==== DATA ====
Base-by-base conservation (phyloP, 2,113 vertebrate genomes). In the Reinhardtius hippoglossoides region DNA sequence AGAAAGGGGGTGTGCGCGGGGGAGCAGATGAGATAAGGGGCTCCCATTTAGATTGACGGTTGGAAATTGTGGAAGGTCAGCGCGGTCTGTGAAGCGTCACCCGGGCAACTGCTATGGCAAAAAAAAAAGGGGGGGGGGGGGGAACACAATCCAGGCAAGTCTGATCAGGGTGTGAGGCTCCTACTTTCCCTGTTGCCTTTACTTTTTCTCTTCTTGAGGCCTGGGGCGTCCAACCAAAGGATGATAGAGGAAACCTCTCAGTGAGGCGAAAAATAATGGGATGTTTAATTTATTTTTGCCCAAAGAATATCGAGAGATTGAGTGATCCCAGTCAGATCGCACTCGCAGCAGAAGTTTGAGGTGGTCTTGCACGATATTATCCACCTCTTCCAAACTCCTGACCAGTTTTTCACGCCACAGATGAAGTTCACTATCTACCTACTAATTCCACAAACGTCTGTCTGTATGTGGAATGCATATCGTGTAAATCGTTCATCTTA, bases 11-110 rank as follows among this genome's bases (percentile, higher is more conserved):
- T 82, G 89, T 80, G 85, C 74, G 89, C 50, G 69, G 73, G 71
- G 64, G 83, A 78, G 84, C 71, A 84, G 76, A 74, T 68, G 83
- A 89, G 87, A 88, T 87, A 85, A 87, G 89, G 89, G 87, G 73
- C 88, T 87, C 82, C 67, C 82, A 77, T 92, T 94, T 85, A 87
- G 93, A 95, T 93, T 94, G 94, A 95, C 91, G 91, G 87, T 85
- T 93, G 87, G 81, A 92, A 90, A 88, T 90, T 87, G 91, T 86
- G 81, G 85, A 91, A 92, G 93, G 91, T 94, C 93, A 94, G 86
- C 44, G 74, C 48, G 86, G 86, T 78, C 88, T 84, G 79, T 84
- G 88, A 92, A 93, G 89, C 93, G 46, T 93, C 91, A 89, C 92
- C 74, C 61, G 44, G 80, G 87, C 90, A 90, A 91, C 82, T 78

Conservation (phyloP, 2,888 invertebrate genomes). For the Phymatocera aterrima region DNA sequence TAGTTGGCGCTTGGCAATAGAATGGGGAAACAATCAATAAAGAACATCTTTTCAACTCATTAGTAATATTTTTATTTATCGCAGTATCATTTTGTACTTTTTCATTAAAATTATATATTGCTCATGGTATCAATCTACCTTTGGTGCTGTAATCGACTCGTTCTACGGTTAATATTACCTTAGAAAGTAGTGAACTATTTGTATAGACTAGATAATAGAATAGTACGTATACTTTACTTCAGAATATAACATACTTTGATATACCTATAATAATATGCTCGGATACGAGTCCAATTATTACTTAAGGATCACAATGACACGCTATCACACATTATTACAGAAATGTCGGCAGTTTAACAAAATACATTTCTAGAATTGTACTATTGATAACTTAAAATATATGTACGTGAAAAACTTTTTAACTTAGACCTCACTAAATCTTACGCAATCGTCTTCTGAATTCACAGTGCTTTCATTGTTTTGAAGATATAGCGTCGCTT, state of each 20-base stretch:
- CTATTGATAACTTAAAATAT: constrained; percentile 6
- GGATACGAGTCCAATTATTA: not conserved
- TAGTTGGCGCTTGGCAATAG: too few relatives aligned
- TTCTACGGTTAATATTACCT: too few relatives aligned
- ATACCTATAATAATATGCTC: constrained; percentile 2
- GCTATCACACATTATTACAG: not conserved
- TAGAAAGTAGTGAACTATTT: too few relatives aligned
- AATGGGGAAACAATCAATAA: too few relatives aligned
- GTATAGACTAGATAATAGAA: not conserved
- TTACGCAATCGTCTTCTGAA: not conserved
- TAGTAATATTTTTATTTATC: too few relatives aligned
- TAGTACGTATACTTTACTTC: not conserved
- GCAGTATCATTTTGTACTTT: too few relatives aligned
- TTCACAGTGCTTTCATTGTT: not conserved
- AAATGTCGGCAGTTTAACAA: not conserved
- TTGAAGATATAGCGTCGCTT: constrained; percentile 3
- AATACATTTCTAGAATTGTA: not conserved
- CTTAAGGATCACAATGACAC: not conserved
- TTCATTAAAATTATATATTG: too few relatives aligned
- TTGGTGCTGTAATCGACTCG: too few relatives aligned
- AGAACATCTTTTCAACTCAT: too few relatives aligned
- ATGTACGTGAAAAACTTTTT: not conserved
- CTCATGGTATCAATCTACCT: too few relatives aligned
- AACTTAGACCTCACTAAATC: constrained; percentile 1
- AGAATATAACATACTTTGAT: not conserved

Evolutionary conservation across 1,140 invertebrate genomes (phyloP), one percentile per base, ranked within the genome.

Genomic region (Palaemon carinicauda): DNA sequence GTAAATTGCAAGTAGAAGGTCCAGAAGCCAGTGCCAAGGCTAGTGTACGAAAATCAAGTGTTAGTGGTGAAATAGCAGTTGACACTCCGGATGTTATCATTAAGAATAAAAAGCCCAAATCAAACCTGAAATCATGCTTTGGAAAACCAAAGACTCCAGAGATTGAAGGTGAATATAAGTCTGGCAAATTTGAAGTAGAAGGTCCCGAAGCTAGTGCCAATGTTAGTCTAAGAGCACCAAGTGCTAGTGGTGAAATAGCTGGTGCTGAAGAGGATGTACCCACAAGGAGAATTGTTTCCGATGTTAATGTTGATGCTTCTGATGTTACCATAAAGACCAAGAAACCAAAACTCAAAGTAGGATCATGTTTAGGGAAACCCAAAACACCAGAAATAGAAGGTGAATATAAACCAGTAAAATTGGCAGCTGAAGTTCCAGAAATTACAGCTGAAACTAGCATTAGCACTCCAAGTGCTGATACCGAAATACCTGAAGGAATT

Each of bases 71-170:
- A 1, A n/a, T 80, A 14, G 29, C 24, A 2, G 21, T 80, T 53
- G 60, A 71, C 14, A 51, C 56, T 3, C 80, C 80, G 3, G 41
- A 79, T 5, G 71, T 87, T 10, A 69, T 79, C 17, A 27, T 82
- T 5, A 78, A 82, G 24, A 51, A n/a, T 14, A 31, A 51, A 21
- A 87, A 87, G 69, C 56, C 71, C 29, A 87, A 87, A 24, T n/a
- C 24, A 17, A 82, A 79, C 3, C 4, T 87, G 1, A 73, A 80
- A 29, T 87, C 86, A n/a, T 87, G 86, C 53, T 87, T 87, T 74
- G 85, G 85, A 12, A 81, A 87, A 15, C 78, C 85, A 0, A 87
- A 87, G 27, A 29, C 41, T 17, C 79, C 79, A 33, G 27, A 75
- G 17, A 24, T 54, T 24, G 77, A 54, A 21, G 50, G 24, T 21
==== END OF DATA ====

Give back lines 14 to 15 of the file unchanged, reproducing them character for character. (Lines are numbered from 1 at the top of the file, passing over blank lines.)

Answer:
- GGATACGAGTCCAATTATTA: not conserved
- TAGTTGGCGCTTGGCAATAG: too few relatives aligned